Wednesday, October 12, 2016

Who are the people in old "stuffy" portraits?

Everyone is familiar with “stuffy portraits”. They’re in textbooks, art books, the homes of who have more money than you. . Family portraiture reached its height in the eighteenth century. When I go to museums or look at these paintings I immediately wonder, “What were these people like?” Maybe this is because I am nosy, or maybe it’s because it’s crazy to imagine a time when societal norms and gender and family roles were developing onto the course they would stay for the next few centuries. I am particularly interested in the pendant portraits that hang in the Birmingham Museum of Art, of Sir George Chad and Sarah Rowlls Chad, painted around 1775 by English artist Sir Thomas Gainsborough.

    
Thomas Gainsborough, Sir George Chad, c. 1775
Birmingham Museum of Art
Thomas Gainsborough, Sarah Rowlls Chad, c. 1775 Birmingham Museum of Art

My research mainly focuses on how we can discern changing ideas about the domestic sphere and societal roles through visual cues in paintings such as body language, costume, and even setting. In addition to pendant marriage portraits, I also consider family portraits that include parents and children.  Domestic portraiture became an important genre during the eighteenth century, making visible, changing fashions of the idealized family.  Portraiture articulated ideal gender roles and consequently educated women and men about proper behavior, dress, their place in the family, and in turn, the family’s broader function in society.   Men are usually placed in “power poses,” looking stern or indifferent. Women are imaged as soft and delicate and when children are involved, as nurturing, attending to them with watchful eyes or affectionate gestures.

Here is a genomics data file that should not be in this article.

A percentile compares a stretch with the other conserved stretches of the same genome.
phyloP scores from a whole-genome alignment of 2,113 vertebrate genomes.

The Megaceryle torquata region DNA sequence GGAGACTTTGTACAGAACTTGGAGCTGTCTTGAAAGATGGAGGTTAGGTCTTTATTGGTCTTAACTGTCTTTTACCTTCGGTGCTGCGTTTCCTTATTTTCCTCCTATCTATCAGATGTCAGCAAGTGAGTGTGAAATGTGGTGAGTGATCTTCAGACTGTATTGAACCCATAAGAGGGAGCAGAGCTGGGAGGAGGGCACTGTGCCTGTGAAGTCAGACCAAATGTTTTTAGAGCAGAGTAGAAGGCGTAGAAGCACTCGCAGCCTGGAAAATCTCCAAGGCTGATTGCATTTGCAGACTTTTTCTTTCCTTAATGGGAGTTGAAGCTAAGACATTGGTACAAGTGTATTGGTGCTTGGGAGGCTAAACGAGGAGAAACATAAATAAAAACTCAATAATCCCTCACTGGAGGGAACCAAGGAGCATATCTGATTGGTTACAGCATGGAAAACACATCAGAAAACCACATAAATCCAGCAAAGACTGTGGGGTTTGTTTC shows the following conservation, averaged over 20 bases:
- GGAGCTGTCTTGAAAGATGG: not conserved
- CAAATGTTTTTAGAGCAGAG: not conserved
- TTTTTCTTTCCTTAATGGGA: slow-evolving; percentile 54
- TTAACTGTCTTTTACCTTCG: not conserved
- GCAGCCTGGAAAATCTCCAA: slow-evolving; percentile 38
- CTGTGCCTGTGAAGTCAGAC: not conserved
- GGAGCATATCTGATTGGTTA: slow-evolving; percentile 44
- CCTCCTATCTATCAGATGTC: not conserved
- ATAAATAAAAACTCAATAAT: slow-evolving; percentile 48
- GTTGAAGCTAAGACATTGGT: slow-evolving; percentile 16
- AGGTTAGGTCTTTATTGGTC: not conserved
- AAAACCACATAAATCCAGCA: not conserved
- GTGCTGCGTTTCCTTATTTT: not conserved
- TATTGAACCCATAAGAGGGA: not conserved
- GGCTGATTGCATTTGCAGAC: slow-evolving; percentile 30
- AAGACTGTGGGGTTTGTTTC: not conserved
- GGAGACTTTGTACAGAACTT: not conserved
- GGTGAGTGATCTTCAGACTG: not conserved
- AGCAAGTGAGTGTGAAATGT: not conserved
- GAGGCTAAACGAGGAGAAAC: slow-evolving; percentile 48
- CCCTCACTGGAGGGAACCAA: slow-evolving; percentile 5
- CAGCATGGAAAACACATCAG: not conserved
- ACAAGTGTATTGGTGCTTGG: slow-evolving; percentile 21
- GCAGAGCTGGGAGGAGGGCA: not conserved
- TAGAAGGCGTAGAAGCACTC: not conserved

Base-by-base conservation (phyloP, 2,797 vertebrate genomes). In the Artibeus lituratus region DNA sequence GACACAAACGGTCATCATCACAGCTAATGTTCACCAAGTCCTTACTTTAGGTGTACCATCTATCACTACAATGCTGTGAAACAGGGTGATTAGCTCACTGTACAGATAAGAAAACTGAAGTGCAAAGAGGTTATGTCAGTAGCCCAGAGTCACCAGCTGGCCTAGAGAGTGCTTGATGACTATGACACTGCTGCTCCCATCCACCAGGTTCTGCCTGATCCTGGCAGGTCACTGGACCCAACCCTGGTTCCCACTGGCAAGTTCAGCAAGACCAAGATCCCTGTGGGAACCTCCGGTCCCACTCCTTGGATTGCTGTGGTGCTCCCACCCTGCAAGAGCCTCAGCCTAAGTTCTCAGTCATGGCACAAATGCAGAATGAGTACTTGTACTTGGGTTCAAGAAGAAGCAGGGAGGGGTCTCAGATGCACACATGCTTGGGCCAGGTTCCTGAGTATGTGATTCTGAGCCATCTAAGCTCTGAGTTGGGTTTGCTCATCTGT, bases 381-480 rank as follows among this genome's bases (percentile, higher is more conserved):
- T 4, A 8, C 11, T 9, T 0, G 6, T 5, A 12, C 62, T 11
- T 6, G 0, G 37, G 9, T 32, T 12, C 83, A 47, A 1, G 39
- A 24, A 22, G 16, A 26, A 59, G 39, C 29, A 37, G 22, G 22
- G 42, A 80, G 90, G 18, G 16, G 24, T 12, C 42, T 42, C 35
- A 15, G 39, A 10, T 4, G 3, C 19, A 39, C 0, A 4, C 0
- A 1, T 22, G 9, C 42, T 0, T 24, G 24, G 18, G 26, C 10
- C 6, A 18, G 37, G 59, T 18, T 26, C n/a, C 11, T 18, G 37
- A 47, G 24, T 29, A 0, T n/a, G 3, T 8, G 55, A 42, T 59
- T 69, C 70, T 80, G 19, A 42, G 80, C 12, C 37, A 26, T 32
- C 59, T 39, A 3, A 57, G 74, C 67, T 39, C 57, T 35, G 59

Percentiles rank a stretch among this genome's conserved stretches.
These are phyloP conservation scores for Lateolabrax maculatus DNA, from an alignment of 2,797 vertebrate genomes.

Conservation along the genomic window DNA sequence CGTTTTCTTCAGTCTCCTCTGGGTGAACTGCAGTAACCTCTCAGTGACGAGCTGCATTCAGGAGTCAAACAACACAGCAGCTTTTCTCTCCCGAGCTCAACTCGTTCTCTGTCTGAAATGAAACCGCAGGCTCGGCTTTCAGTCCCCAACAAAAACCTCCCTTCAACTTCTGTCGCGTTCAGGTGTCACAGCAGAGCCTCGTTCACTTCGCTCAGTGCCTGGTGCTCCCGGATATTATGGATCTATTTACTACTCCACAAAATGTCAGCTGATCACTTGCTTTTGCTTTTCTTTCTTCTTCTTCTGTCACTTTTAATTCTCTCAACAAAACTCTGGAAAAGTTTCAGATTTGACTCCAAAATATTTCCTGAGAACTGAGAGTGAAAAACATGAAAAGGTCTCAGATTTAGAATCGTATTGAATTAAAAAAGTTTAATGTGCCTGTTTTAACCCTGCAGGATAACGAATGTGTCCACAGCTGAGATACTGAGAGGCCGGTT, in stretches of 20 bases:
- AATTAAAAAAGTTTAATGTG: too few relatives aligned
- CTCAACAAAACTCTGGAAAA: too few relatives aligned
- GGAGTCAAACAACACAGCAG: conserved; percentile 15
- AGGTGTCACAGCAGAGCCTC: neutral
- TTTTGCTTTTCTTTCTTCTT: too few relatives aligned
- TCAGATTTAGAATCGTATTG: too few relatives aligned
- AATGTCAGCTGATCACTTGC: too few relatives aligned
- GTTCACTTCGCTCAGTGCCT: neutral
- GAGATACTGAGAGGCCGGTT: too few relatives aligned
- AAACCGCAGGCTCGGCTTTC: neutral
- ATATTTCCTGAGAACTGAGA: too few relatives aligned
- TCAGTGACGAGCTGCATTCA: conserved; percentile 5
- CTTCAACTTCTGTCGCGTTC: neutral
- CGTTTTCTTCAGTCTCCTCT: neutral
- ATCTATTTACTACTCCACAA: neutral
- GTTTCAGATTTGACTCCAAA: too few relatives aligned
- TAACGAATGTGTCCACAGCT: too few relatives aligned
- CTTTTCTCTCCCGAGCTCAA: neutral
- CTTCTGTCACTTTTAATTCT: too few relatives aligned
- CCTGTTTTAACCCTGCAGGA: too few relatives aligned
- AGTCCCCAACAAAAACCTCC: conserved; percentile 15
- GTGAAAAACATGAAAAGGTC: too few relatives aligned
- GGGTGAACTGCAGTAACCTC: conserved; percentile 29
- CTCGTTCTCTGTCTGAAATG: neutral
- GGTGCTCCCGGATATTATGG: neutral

I am sure we are also well aware of the fun the internet has in making fun of certain paintings that to our eyes seem ridiculous or awkward. Women look dazed or “trapped” in their worlds, while men appear smug and arrogant. A good example is John Singleton Copley’s The Copley Family, 1776/1777. At the time it was painted, the academy praised it for its “civilized sophistication combined with their natural simplicity.” But let’s be honest, when I look at it I see the “proper” soft and doting mother paying attention to her children and what appears to be an absentee dad. This satire may actually have some truth to it, considering our knowledge of the constraints on females in the eighteenth century. Men weren’t the caretakers of children, and maybe this is why the man appears so distant and unconnected in the family setting. Below is the meme.

John Singleton Copley, The Copley Family,  1776/1777
National Gallery of Art





















Whether or not these assumptions or true, it is what the modern mind perceives when looking at them. So that’s why I ask: What were these people like? What can portraiture tell us about society and the customs at that time? As a woman, what would I be expected to act like? Too often people go through museums and just assume portraits represent nameless people and faces stuck in the past. So I guess the point of my research is to satisfy my curiosity and figure out whether, really, are the people in these portraits really so “stuffy’’?


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